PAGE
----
Rabbi Jonathan Wittenberg has sharply criticised Rishi Sunak after the prime minister announced a series of measures that watered down the government’s climate change commitments.
Responding to Wednesday’s announcement by Sunak at a Downing Street press conference, the senior rabbi of Masorti Judaism wrote on social media:”I don’t understand why our Prime Minister has no conscience about short-term selfish decisions which help destroy our children’s future.”
Wittenberg, who is on the rabbical team of EcoSynagogue, the organisation that encourages environmental sustainability and awareness in the British Jewish community, is also due to give a speech at a communal event next week stressing the importance of work to combat the climate emergency.
There was further criticism from Rabbi Aaron Goldstein, Senior Rabbi of The Ark Synagogue, who said: “Whilst Judaism specialises in saying zachor – remember – it is not only to honour the past but to learn for the future.
“Rolling back on climate and environmental promises guarantee that decision makers today will be remembered for ill and clouds the future.”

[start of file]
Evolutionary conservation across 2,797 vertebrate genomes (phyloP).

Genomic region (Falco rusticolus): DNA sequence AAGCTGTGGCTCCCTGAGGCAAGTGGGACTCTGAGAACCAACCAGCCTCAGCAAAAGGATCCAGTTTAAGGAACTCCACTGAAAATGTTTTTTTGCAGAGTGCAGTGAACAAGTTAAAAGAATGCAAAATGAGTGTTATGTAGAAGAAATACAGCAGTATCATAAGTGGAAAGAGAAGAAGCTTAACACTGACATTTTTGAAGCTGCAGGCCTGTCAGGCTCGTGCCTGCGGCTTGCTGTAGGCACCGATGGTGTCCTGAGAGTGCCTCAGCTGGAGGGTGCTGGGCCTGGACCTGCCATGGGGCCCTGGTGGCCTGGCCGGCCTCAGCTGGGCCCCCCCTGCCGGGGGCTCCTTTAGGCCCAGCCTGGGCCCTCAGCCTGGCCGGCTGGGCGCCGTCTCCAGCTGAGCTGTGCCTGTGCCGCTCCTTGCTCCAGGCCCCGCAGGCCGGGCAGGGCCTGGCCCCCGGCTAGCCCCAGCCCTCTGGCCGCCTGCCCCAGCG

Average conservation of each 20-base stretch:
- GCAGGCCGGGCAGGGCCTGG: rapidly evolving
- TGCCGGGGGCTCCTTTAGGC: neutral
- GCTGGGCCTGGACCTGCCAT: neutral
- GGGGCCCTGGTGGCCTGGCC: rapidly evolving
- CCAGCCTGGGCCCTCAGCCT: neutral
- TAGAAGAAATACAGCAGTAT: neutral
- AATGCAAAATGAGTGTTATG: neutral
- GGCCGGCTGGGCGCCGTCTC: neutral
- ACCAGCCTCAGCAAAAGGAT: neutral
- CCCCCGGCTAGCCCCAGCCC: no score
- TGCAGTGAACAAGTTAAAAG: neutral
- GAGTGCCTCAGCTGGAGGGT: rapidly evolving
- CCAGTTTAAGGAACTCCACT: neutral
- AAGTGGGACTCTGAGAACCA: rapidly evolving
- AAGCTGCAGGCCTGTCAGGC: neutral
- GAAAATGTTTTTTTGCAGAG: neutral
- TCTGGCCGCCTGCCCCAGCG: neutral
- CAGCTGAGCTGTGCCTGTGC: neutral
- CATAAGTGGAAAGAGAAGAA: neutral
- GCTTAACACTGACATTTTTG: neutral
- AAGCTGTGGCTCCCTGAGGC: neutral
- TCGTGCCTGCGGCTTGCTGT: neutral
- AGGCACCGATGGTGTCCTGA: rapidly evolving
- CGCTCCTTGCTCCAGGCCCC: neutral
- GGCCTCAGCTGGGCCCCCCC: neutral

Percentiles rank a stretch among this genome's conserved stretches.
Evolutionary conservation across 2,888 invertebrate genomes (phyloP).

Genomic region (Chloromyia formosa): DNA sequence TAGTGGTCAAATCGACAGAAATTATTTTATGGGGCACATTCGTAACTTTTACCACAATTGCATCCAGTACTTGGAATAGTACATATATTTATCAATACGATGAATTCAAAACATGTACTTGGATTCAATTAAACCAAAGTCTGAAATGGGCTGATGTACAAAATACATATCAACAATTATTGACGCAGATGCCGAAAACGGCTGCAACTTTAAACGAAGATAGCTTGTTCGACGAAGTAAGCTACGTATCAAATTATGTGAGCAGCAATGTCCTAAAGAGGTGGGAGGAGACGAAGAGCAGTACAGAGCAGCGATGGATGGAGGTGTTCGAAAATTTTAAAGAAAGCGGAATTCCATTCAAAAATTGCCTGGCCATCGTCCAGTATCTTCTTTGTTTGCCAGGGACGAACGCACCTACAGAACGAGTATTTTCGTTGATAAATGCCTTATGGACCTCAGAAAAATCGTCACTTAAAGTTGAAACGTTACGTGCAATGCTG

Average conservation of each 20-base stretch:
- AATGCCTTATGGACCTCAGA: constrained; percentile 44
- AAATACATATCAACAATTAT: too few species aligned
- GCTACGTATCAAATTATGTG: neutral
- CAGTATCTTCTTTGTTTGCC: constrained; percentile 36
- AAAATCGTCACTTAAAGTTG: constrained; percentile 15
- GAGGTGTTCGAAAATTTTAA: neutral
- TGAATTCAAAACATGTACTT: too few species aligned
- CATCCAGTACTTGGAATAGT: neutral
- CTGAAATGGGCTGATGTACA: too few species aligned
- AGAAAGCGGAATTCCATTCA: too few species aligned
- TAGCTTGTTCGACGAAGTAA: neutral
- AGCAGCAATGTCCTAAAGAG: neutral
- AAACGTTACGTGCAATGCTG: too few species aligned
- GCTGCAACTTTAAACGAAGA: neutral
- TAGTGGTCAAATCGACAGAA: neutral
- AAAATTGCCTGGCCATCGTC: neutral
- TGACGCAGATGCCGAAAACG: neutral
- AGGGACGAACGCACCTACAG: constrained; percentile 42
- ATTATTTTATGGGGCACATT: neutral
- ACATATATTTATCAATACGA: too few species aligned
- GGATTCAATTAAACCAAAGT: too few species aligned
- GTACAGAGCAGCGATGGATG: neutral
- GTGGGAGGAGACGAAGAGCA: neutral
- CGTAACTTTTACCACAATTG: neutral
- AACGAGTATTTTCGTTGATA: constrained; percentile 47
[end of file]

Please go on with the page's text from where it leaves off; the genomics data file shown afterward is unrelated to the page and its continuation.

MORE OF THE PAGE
In his press conference, the PM claimed politicians had not been “honest with the public” about the cost of net zero.
Sunak said the present approach would impose “unacceptable costs on hard-pressed British families”.
He said the ban on the sale of new petrol and diesel cars by 2030 would be pushed back to 2035.
But the PM was criticised after claiming there was a government “diktat” to force household to use seven bins.
It emerged that no one had been proposed such a policy, which Sunak said he had “scrapped.”
Some business leaders also condemned the announcement, saying they had committed to investment in green products.
Earlier this week, the Board of Deputies announced that its climate emergency committee was partnering with EcoJudaism for online sessions on how to combat the climate emergency.
In 2021, the Board pledged to take action to cut carbon emissions and to play its part in achieving net zero carbon emissions by 2050.
On Thursday 28 September and Thursday 26 October teams from synagogues taking their own steps to reduce emissions will be speaking at the sessions.
Ahead of the EcoJudaism events Board President Marie van der Zyl said: “We congratulate our award-winning synagogues for the great strides they have already made, and we encourage communities large and small to come to one or both of these evenings to consider how we can all contribute to reaching net zero by 2050”.
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